Steve passed on Friday morning. After that everything was just a blur. People brought food that I did not eat, cards that I neglected to read, and flowers that I forgot to water.
The family was just sitting around staring into space, in disbelief, horror and deep sorrow. We had all lost a man who meant so much to us in so many different ways.
I had opened my home unconditionally to his adult children. Steve’s son and his wife who had traveled the furthest to be here; stayed in my home for an additional few days. The need to be near family was very strong for them, and it brought me comfort to know that they were there.
I knew that my true grieving would come once the house was empty-but we had a funeral to get through.
Though I am not LDS, I live in a community that is heavily populated with the Mormon people. I have networked with them since we moved here. I love Mormons, I love how they live, and how they take care of each other. They refer to me as a “Dry Mormon”. The community also has a high regard for Steve as well, and offered their church building as a place for the funeral. They had their families make the food for the meal afterwards, and they were very generous. There was so much.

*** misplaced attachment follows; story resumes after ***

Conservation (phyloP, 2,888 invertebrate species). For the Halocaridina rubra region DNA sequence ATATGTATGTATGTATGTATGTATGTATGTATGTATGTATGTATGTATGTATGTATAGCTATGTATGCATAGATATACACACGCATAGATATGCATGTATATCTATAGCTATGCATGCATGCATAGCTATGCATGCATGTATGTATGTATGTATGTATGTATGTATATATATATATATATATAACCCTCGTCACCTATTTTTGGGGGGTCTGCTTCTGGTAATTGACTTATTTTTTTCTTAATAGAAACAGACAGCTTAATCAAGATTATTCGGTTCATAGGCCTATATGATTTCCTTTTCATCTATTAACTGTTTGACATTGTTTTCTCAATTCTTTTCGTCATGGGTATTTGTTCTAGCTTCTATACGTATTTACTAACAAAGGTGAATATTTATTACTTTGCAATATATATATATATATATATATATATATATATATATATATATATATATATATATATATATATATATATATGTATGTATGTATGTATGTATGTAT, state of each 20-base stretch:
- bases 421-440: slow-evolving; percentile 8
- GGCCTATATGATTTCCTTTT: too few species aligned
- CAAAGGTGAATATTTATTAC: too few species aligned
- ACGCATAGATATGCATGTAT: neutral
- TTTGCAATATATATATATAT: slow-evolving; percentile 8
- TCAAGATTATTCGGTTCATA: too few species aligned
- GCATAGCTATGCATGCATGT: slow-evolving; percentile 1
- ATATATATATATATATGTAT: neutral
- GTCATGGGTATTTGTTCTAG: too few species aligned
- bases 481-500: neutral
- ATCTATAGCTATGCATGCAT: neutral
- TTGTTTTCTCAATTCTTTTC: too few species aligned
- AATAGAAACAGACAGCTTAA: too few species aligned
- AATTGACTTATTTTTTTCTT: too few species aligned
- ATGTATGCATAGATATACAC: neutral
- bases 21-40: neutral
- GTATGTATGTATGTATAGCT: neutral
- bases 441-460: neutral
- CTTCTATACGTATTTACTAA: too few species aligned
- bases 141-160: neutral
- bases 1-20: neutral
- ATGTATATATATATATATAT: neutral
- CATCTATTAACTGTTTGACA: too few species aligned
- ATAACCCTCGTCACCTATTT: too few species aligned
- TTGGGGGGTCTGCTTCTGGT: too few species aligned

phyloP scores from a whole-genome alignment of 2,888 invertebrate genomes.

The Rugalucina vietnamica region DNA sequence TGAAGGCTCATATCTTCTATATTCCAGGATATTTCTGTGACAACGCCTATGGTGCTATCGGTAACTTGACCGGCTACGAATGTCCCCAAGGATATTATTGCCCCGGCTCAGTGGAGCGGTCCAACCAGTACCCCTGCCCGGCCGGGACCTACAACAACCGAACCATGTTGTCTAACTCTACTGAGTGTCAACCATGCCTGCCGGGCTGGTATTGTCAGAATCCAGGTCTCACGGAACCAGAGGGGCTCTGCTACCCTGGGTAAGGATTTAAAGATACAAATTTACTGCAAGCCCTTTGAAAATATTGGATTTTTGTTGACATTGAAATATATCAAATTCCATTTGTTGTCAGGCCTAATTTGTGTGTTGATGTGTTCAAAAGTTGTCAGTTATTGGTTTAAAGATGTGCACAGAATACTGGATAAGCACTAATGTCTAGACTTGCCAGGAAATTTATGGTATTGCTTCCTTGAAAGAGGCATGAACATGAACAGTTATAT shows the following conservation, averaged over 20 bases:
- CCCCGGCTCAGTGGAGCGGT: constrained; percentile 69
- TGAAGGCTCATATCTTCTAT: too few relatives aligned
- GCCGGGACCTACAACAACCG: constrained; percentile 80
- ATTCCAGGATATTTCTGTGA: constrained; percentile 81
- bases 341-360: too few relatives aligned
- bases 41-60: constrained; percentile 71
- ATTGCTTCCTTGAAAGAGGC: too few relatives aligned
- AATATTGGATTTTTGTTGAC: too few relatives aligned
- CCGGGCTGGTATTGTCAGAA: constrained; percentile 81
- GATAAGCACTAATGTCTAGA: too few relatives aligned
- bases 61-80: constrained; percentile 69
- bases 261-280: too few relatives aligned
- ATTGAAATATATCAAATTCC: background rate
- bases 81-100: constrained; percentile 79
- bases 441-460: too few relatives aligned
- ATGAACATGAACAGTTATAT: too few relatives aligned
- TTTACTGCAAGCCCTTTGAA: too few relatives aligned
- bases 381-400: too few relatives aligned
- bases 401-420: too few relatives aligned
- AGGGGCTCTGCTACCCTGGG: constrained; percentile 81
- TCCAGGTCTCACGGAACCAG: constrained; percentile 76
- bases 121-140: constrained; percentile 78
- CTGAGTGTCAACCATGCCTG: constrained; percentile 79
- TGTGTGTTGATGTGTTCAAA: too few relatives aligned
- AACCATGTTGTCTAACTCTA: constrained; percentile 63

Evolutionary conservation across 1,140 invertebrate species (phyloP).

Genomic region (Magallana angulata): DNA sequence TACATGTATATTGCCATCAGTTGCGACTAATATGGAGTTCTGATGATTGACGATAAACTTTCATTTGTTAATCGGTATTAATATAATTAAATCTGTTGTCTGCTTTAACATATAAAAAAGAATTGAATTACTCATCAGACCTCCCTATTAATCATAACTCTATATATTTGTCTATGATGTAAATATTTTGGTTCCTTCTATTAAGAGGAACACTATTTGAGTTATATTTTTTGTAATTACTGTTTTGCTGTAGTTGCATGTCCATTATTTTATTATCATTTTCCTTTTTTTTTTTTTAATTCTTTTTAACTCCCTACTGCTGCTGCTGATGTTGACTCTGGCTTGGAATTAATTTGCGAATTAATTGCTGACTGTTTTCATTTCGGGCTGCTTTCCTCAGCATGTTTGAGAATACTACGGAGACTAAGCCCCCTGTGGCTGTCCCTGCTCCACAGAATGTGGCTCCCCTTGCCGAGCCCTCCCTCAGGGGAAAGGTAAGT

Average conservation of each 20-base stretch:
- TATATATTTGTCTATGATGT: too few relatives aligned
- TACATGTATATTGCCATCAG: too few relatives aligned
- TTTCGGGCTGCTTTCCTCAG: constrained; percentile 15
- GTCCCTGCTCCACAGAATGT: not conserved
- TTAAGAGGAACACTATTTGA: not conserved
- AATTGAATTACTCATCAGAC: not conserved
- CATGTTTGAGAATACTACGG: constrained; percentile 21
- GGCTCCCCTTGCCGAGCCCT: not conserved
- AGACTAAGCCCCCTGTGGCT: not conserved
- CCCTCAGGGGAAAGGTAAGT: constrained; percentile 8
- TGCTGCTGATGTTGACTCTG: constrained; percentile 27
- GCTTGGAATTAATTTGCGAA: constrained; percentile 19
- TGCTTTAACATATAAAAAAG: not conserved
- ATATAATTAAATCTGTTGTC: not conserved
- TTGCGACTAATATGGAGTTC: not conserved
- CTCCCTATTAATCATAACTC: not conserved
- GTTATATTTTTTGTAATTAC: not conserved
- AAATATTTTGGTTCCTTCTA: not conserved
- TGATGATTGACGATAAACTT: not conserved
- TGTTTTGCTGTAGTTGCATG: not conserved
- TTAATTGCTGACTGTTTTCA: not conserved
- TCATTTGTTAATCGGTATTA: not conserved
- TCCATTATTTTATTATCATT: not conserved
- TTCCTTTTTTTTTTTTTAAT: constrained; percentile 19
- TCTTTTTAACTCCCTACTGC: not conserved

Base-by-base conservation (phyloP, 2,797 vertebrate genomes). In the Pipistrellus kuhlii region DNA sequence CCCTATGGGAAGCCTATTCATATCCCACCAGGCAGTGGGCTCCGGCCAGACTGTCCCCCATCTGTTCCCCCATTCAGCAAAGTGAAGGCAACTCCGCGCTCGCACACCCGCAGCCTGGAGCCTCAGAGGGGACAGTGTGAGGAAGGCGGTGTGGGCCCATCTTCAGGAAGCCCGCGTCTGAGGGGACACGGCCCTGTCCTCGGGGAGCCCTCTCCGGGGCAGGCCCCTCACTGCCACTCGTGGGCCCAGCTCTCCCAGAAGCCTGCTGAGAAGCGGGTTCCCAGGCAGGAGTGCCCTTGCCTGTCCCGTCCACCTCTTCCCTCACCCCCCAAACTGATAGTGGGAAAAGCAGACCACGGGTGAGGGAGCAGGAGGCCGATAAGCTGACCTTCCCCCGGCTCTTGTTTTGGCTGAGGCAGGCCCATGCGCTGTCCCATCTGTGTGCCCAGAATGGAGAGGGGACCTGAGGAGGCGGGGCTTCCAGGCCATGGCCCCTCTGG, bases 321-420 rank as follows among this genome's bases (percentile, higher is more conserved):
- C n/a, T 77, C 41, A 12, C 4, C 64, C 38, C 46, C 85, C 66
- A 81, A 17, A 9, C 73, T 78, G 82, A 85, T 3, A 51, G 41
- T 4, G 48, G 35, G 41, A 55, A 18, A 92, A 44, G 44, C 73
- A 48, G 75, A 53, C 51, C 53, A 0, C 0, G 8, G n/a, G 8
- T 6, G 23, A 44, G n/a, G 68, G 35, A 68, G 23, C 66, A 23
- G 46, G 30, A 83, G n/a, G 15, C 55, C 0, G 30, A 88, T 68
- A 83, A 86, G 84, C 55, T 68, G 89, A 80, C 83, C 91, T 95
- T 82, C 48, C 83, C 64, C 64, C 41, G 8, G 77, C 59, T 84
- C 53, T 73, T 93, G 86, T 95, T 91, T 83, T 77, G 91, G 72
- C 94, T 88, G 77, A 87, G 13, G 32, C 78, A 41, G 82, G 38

I don’t remember much of the funeral itself, the Bishop resided. Friends and family spoke. Music was played that meant so much to everyone. But the thing that I remember most were all the people that showed up on a Monday, with such short notice.
His work mates from Boeing not only came to the funeral, but also came to visit me several times afterwards at my home. I had no idea what an important man Steve was at his job!
Once the funeral was over and the kids all went home to their families. I went home to my empty house.